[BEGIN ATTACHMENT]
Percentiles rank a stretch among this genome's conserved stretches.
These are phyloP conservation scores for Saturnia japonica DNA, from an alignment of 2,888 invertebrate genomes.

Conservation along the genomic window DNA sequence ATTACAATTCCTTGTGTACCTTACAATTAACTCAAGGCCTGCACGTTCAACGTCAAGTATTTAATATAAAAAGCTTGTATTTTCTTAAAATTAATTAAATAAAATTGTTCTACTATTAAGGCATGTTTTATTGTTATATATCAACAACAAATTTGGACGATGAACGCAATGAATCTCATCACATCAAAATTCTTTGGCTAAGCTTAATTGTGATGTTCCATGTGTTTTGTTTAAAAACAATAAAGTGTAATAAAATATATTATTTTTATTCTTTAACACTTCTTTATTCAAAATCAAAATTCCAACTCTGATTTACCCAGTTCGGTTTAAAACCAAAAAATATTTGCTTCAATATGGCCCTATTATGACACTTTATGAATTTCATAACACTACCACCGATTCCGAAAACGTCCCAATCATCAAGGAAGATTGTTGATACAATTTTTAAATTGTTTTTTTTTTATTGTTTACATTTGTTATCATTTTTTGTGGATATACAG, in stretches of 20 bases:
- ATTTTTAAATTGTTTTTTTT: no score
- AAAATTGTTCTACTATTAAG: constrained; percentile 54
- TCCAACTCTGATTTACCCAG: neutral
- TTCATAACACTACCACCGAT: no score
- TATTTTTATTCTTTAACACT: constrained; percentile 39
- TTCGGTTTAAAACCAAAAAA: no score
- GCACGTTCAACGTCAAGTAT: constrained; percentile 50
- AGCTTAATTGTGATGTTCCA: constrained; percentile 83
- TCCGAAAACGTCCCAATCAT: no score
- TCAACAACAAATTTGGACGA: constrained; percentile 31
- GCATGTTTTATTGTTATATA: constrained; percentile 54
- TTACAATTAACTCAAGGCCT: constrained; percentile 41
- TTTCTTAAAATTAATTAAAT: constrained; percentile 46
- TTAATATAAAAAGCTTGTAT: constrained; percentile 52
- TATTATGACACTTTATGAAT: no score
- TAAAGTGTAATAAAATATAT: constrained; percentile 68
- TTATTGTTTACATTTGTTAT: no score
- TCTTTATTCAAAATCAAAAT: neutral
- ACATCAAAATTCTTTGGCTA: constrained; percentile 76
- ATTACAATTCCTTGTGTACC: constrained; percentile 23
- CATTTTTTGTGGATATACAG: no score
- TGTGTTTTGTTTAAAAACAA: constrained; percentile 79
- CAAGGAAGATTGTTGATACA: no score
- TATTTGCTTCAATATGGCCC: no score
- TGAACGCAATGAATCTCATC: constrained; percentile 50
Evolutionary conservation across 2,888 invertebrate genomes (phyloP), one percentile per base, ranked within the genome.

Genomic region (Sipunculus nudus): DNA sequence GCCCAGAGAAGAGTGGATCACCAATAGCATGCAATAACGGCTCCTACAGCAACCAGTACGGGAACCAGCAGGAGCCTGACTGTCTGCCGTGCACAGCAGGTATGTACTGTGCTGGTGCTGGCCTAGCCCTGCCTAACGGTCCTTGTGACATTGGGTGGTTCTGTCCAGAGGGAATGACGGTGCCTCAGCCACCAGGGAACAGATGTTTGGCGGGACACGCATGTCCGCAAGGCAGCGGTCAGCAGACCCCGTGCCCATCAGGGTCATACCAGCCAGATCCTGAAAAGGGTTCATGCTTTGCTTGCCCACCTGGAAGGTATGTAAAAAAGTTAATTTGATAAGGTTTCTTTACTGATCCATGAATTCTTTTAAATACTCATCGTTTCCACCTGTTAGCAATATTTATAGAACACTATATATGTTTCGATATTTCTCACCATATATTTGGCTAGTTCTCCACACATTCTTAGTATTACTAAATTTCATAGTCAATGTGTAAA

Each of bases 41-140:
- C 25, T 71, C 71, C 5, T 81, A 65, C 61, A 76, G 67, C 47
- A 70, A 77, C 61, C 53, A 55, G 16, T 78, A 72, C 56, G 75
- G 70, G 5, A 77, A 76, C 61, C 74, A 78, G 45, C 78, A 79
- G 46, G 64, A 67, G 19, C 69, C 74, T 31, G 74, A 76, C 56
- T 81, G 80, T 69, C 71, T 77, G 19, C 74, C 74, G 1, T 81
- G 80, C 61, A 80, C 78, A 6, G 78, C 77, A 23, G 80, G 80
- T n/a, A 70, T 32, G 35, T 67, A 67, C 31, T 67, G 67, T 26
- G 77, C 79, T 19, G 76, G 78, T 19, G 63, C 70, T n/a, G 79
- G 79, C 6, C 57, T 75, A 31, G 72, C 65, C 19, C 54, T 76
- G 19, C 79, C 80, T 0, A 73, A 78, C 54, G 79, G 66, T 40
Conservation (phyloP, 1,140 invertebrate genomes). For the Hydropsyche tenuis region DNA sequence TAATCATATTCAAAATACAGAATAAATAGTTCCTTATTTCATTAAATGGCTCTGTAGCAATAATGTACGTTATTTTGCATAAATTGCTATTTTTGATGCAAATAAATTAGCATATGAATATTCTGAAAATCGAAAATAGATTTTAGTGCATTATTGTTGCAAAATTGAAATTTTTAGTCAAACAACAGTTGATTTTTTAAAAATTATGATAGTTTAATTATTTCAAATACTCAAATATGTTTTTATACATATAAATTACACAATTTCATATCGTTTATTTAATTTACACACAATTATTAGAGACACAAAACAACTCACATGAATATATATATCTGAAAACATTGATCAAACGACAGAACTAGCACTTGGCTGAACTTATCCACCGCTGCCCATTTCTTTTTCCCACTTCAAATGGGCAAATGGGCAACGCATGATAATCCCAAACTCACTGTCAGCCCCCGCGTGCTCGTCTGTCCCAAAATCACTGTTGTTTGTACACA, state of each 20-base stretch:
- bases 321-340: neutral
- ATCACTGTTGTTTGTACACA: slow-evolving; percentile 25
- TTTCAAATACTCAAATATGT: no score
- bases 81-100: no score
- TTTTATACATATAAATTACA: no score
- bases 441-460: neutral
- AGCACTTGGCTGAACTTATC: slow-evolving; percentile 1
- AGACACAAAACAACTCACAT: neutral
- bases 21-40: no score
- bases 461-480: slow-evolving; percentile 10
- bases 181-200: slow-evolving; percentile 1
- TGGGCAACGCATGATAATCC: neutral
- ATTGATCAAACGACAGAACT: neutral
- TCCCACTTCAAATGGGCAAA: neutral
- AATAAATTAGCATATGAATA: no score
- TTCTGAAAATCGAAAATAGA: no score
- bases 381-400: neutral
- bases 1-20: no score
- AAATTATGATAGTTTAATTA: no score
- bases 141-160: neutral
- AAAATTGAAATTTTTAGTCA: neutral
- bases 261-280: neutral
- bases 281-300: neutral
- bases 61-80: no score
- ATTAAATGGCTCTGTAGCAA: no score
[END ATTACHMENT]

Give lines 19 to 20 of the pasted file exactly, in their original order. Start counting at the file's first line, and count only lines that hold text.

- TAAAGTGTAATAAAATATAT: constrained; percentile 68
- TTATTGTTTACATTTGTTAT: no score